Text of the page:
Indirect preparation for writing begins with the practical life exercises and sensorial training. Muscular movement and fine motor skills are developed along with the ability of the child to distinguish the sounds which make up language. With this spoken language background the directress begins to present the alphabet symbols to the child. Not only can children hear and see sounds but they can feel them by tracing the sandpaper letters. When a number of letters have been learned the movable alphabet is introduced. These cardboard or wooden letters enable the child to reproduce his or her own words, then phrases, sentences and finally stories. Creativity is encouraged and the child grows in appreciation of the mystery and power of language. Other materials follow which present the intricacies of non-phonetic spelling and grammar. Because children know what they have written, they soon discover they can read back their stories. Reading books both to themselves and others soon follows.
Mathematics is a way of looking at the world, a language for understanding and expressing measurable relationships inherent in our experience. A child is led to abstract ideas and relationships by dealing with the concrete. The child’s mind has already been awakened to mathematical ideas through the sensorial experiences. The child has seen the distinctions of distance, dimension, graduation, identity, similarity and sequence and will now be introduced to the functions and operations of numbers. Geometry, algebra and arithmetic are connected in the Montessori method as they are in life. For instance the golden bead material highlights the numerical, geometrical and dimensional relationships within the decimal system. Through concrete material the child learns to add, subtract, multiply and divide and gradually comes to understand many abstract mathematical concepts with ease and joy.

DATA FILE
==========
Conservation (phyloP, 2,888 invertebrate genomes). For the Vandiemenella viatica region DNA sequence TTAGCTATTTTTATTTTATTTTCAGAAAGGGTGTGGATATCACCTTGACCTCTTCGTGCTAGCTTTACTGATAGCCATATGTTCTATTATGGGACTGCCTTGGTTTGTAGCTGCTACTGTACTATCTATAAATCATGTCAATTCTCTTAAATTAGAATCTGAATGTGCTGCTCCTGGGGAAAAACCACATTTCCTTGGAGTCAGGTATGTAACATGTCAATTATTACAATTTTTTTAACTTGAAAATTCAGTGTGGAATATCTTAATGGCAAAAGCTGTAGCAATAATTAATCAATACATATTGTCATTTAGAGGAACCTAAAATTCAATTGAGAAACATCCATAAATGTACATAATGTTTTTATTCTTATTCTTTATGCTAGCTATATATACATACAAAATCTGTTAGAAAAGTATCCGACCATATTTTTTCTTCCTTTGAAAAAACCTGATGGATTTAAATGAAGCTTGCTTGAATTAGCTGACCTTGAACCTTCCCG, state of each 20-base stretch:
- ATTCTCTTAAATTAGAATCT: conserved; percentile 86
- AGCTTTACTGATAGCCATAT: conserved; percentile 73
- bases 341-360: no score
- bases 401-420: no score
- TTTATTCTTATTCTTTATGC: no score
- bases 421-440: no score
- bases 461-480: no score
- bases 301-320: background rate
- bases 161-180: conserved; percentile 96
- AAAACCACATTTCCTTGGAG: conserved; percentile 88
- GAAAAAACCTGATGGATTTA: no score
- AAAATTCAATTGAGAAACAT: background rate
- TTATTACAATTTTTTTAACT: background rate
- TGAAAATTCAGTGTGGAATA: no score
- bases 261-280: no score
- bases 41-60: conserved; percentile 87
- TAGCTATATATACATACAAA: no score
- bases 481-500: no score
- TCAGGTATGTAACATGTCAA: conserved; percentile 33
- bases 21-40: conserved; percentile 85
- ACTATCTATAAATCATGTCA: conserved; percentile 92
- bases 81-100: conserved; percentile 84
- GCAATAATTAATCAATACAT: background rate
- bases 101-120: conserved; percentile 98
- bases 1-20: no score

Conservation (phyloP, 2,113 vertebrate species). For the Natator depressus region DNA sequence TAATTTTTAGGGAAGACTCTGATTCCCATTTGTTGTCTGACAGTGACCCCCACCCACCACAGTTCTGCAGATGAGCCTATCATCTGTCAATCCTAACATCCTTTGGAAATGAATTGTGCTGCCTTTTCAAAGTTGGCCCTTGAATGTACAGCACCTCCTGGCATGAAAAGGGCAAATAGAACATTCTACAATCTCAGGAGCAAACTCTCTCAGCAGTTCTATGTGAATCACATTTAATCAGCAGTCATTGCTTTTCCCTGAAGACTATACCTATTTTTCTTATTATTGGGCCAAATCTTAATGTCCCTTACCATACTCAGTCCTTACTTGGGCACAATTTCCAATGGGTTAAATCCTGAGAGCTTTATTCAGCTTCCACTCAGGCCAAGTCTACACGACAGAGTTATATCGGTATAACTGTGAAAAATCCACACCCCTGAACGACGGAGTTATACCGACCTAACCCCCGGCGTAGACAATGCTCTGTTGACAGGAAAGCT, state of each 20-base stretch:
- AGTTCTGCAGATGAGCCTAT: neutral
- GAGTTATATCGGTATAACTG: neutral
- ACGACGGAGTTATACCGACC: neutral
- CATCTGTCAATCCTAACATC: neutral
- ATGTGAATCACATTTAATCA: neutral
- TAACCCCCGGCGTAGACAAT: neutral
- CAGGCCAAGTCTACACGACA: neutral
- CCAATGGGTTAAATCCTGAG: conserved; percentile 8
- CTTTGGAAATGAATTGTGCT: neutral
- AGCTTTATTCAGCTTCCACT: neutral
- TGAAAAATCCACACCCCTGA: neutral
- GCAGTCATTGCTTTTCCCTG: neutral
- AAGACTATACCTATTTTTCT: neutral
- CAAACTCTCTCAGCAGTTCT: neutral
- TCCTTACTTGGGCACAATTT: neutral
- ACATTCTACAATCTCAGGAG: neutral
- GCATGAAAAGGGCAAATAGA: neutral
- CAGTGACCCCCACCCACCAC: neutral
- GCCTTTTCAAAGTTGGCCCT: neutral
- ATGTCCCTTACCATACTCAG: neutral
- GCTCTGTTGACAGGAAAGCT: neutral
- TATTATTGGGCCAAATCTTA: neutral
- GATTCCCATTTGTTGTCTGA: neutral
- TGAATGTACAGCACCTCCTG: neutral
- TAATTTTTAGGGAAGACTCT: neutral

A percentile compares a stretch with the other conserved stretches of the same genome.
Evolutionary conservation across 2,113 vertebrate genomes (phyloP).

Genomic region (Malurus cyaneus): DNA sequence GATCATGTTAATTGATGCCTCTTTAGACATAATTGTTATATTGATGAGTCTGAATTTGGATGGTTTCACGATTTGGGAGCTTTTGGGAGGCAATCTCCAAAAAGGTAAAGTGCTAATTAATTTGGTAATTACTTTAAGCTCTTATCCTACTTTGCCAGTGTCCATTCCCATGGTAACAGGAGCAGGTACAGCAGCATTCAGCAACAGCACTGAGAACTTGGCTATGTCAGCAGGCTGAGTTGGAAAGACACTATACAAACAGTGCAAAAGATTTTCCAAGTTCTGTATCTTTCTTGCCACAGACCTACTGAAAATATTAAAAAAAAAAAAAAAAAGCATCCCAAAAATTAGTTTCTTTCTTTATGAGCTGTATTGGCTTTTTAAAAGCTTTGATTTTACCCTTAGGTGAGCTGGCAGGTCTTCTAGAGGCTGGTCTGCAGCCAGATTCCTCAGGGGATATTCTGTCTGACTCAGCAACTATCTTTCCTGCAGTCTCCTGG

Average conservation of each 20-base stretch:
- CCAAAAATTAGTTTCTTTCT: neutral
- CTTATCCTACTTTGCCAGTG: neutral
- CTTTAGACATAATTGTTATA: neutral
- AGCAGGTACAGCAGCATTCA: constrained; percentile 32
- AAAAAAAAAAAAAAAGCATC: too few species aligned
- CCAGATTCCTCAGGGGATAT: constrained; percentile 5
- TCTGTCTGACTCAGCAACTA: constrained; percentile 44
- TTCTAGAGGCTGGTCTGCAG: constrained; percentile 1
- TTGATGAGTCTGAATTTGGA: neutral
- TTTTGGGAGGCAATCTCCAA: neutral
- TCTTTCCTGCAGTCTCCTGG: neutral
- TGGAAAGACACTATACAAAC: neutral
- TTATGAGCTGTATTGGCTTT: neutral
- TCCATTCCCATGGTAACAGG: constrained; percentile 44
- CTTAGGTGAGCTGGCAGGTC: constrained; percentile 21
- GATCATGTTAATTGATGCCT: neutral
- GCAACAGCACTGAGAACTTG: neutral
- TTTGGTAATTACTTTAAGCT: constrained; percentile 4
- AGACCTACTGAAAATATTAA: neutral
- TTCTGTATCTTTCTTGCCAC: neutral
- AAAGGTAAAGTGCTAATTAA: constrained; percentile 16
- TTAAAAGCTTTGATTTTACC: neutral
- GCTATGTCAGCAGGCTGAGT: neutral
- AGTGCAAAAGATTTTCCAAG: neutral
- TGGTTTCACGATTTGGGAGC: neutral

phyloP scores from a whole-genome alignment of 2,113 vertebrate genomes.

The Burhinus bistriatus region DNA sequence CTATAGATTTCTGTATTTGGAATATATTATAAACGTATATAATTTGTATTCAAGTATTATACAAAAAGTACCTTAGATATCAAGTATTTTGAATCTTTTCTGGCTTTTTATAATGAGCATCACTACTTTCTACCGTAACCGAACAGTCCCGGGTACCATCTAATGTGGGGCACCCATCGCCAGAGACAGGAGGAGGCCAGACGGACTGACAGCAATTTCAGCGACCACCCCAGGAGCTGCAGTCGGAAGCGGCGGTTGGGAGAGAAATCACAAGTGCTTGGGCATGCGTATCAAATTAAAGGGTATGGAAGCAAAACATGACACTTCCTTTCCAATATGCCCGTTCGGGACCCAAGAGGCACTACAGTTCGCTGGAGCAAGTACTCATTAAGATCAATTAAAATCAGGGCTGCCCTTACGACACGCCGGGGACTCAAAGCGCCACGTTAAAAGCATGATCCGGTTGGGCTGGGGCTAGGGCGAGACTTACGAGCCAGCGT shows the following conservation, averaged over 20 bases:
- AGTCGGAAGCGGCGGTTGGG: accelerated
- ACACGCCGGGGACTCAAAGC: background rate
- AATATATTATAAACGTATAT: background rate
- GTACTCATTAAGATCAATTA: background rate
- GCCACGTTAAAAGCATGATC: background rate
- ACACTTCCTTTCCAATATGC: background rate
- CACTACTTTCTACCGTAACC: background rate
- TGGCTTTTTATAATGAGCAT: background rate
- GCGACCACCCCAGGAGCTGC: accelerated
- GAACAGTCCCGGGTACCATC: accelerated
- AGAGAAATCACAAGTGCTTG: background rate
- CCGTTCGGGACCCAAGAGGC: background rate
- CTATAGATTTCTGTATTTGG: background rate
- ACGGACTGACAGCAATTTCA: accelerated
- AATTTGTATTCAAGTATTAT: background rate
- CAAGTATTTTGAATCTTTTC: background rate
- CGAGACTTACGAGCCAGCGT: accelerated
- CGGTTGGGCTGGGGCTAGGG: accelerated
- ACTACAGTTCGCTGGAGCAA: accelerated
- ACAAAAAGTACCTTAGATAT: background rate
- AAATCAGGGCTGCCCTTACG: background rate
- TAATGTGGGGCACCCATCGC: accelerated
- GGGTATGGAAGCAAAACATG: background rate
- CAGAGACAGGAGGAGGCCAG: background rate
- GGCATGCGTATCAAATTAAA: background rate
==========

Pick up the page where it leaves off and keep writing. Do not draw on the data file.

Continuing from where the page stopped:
The academics and the teachers genuinely care for the students. I have attending parties outside of the school and the teachers were still attending to my child even though they were not on duty. Thanks for nurturing my child’s spirit and mind these past 5 years.
The school staff is some of the nicest people who you can tell genuinely care for your child. Their greatest strengths are their flexibility, friendliness, and can do attitude. and the way that teacher takes care of their students.
Ms. Kiki LaMadrid is one of your strongest assets. She is a wonderful teacher and she makes my child feel loved and comfortable. I can go to work everyday knowing that my child is with a great teacher and I am very appreciative of that.
Without a doubt, it is very evident that MSSL’s number one priority are the students. I’m always amazed each week when my daughter tells me in great detail something new she learned; things that I thought she wouldn’t learn until much later. The love of learning that MSSL has instilled in her makes helping with homework time a blast! There are always new efforts to either improve the quality of the school itself or continue to build upon existing student/parent engagement. The spirit nights have been great ways to encourage a family feel by allowing the students and parents to socialize in good clean fun.
Thanks for teaching our daughter independence.
The academics, well-rounded curriculum, calm, “at-home” loving atmosphere, the additional classes such as reading, music, physical fitness. I am also impressed with the positive manner in which the teachers communicate with the children vs raising their voices toward them. This creates a calmer atmosphere that is more conducive to learning and being comfortable in their surroundings. This is very important to me. I feel that all my childrens’ teachers are sincere and loving towards them and truly care for their well-being. I even like the fact that staff from other classrooms know my childrens’ names and communicate with them as well.